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Does the ex husbands responsibilty of 50% of uninsured medical expenses, as stated in the original divorce decree, change to 0 ?

Enterprise, OR |

The divorce decree states he is responsible for 50% of all medical and dental costs not covered by the insurance. He filed a modification to the parenting time a year ago as well as a modification to the child support around the same time. The state ordered him to pay cash medical support included in his child support payment because he wasn't paying anything before and my husband pays for the insurance. In the modification documents all portions of the packet dealing with medical expenses were left blank and therefore he is refusing to pay his 50% and saying he isn't responsible any longer.

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Attorney answers 3

Posted

It depends on the language of your judgment but normally the provisions of the original judgment remain in effect unless specifically modified. Cash medical is relatively new so there has been some confusion about what it is meant to cover (insurance or uninsured costs, or both). You should have an attorney review both judgments and get specific advice.

My response(s) to the question(s) on this website do not create an attorney-client relationship. An attorney-client relationship is not created until a Fee Agreement has been signed. In addition, my suggestions are based on very limited information provided by the Asker and are given based on my experiences and general circumstances. My suggestions may not ultimately be applicable to the Asker's situation because of the limited amount of information provided. No suggestion is guaranteed to be sucessful. Case specifics should not be shared online. You should seek specific legal advice in a private setting. Shannon L. Hall, Attorney at Law (Licensed in Oregon) 245 East 4th Avenue, Eugene, OR 97401 Phone: 541-434-2411, Email: Shannon@GoodOregonLawyers.com

Posted

Probably not. What matters is not what he filled out; what matters is the language of the original judgment, and the judgment of modification. In general, provisions not expressly modified stay the same. You should have a lawyer review the file. If it's genuinely unclear, it may be necessary to modify it again in order to clarify.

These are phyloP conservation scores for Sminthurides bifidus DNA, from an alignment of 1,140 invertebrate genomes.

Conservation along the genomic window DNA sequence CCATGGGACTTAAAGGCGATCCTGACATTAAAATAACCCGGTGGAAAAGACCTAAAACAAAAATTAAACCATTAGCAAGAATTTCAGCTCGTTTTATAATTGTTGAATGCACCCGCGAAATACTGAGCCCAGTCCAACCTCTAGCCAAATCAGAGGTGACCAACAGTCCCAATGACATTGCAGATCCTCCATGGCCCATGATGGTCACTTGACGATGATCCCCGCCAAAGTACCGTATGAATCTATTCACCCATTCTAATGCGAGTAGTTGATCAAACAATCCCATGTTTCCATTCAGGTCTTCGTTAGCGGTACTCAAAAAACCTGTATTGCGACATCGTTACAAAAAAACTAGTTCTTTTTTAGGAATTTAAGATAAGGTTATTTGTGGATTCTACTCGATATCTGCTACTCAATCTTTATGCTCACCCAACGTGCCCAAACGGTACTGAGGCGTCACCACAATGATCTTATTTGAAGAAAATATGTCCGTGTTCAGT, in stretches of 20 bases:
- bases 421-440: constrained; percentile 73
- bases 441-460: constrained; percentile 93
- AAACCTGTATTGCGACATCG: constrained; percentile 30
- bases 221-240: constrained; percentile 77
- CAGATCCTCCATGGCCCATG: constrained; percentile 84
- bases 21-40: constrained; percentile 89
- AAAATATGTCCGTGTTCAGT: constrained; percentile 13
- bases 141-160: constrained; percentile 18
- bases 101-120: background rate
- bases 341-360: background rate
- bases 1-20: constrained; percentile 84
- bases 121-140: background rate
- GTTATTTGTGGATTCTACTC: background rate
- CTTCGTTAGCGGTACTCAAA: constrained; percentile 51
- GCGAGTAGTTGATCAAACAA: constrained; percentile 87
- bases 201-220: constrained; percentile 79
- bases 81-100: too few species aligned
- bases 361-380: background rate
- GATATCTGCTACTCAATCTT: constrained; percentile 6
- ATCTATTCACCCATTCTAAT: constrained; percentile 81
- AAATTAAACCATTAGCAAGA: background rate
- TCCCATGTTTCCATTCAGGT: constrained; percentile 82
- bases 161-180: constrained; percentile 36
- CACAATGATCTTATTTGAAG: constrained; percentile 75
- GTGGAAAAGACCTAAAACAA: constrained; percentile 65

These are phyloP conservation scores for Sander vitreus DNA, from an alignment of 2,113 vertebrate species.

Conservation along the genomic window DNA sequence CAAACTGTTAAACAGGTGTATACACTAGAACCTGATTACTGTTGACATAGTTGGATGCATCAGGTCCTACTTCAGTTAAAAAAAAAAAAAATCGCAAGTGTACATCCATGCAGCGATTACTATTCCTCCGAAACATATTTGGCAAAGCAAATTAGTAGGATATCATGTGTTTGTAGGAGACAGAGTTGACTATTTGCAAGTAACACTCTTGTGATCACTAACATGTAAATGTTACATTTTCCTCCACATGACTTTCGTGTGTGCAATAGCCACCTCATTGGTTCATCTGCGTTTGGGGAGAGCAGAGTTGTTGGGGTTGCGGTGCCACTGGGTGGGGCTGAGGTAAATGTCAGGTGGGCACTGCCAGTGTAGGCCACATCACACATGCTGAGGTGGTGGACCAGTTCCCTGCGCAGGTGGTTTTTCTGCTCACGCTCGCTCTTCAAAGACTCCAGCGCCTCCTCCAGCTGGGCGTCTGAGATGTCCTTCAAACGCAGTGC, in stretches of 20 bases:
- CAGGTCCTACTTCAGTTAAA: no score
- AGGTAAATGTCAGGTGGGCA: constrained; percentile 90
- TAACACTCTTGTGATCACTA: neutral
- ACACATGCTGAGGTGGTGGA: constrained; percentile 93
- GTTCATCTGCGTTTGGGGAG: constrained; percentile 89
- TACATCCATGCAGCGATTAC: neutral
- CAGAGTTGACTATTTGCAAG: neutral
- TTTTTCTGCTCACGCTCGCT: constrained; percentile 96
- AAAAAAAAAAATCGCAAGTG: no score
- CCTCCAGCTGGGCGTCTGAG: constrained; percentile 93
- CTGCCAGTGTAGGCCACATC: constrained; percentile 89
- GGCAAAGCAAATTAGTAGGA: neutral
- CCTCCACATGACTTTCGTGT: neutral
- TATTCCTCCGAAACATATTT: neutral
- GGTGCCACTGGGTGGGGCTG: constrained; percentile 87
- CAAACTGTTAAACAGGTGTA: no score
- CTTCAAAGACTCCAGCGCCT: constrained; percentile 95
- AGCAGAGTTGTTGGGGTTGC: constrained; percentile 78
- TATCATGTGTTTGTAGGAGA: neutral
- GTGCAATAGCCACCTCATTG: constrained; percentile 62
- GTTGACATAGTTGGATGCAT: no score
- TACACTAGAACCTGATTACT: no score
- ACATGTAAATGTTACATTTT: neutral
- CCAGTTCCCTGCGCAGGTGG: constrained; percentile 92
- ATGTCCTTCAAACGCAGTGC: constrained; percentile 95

Nothing posted on this site is intended to create an attorney-client relationship. Each case is unique. You are advised to have counsel at all stages of any legal proceeding, and to speak with your own lawyer in private to get advice about your specific situation. <br> <br> Jay Bodzin, Northwest Law Office, 2075 SW First Avenue, Suite 2J, Portland, OR 97201 | Telephone: 503-227-0965 | Facsimile: 503-345-0926 | Email: jay@northwestlawoffice.com | Online: www.northwestlawoffice.com

Posted

I agree with the other answers on this board. It absolutely depends on the specific wording of your modification. Generally a "modification" only modifies those portions of the underlying judgment which it specifically addresses. For instance, a modification may address the amount of child support without mentioning anything else in the previous judgment. This does not mean that all the other portions of the previous judgment are non-operative.

In your case, because he left everything related to medical expenses blank, it sounds as though it did not modify the original judgment (as to that section). However, this is *definitely* a circumstance where you should have an attorney read both the original judgment and modification carefully, in full. Without seeing these documents, I don't think that anybody on this board will be able to give you a more conclusive answer. Best of luck.

DISCLAIMER: The sending of an e-mail or answering of a question does not create an attorney client relationship. Adam Brittle will do no work and will not monitor your matter for developments until we have met with all potential clients in person and signed a written fee agreement.

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